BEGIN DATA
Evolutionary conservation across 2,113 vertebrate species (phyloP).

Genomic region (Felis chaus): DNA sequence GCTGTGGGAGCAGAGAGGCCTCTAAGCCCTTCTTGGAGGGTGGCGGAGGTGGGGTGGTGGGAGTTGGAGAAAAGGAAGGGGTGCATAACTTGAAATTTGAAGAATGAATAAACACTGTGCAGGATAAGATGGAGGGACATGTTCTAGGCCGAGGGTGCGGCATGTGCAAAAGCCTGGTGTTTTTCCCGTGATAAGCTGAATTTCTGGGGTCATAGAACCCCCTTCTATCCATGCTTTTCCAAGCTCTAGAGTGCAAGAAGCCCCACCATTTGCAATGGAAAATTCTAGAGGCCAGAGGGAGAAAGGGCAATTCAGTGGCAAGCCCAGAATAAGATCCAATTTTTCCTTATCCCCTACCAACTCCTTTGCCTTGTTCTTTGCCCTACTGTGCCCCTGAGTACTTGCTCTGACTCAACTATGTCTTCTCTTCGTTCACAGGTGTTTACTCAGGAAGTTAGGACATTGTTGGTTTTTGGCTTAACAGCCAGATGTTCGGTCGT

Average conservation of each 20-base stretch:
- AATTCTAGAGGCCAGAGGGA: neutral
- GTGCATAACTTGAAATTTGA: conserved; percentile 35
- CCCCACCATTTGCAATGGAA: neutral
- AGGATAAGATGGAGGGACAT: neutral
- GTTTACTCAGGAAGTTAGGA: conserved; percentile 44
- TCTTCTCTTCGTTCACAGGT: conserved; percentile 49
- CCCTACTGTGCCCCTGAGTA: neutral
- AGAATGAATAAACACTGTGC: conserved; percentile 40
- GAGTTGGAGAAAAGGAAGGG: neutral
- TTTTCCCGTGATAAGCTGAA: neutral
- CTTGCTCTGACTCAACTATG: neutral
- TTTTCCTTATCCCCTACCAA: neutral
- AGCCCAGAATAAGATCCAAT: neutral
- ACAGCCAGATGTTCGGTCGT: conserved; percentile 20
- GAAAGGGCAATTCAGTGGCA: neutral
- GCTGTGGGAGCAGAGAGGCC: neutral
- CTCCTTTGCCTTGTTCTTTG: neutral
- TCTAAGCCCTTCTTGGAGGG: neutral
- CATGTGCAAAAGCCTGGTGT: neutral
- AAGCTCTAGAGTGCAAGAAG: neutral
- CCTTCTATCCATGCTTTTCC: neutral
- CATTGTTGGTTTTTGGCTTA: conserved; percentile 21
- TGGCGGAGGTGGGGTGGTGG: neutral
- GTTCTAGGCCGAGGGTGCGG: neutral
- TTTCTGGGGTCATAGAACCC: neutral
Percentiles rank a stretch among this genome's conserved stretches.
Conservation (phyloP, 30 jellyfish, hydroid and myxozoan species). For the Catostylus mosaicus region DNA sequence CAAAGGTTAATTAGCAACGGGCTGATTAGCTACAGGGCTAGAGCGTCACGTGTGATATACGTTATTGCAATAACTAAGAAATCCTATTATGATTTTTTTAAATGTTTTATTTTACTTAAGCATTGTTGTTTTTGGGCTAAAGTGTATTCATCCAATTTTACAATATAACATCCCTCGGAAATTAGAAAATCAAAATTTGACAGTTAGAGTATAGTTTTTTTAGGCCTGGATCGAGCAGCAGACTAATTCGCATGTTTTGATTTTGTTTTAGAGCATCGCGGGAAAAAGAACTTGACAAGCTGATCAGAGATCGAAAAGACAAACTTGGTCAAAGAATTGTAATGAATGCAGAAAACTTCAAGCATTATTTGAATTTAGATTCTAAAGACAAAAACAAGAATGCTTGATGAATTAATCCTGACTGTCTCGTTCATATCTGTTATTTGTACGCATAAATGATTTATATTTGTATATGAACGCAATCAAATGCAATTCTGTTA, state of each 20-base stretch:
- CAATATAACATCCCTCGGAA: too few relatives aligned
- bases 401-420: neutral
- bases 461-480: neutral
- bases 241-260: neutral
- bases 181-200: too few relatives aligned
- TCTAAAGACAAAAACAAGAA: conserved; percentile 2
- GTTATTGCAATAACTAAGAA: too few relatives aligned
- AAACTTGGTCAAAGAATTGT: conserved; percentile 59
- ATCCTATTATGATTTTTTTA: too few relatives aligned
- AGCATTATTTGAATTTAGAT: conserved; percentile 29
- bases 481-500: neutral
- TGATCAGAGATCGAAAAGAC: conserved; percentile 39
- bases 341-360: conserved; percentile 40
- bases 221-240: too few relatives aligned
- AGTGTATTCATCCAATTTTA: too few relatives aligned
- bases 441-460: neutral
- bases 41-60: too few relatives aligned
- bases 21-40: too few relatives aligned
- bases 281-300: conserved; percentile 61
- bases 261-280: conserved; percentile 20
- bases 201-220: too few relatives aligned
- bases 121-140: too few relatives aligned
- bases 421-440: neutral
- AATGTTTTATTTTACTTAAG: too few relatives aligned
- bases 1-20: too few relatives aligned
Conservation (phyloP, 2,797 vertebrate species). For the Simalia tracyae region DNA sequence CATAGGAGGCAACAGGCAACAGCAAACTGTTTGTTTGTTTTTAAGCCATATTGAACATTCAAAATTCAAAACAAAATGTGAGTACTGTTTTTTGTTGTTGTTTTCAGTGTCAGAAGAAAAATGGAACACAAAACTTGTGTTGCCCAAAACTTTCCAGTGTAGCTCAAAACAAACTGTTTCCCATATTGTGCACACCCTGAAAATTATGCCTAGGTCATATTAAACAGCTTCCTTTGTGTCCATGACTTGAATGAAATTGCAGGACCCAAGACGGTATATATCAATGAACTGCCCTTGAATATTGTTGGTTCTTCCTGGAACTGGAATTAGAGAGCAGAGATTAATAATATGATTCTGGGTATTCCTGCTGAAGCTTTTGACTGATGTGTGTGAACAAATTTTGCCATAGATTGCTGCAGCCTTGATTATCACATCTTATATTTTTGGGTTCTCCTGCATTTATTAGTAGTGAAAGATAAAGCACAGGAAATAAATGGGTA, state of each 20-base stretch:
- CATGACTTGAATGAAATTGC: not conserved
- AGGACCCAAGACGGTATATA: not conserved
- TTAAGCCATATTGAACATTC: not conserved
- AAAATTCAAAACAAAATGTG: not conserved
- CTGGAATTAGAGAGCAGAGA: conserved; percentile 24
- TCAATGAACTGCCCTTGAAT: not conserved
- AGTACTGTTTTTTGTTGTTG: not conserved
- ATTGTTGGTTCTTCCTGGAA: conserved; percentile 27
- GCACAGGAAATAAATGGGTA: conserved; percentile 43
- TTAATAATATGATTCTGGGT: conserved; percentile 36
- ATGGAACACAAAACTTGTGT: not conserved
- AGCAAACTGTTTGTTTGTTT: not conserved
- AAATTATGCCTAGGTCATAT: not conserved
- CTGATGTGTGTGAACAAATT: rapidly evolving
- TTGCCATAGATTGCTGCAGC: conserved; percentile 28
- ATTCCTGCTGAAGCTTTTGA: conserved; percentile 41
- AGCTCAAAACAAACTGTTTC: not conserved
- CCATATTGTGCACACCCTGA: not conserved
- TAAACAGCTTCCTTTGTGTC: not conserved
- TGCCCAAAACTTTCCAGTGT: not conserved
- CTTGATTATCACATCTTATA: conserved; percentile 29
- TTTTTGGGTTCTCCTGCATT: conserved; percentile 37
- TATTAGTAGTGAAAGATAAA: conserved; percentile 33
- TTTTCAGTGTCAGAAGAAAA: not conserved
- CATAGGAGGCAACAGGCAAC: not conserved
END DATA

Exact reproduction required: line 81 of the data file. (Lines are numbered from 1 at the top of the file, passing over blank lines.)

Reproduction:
- CATAGGAGGCAACAGGCAAC: not conserved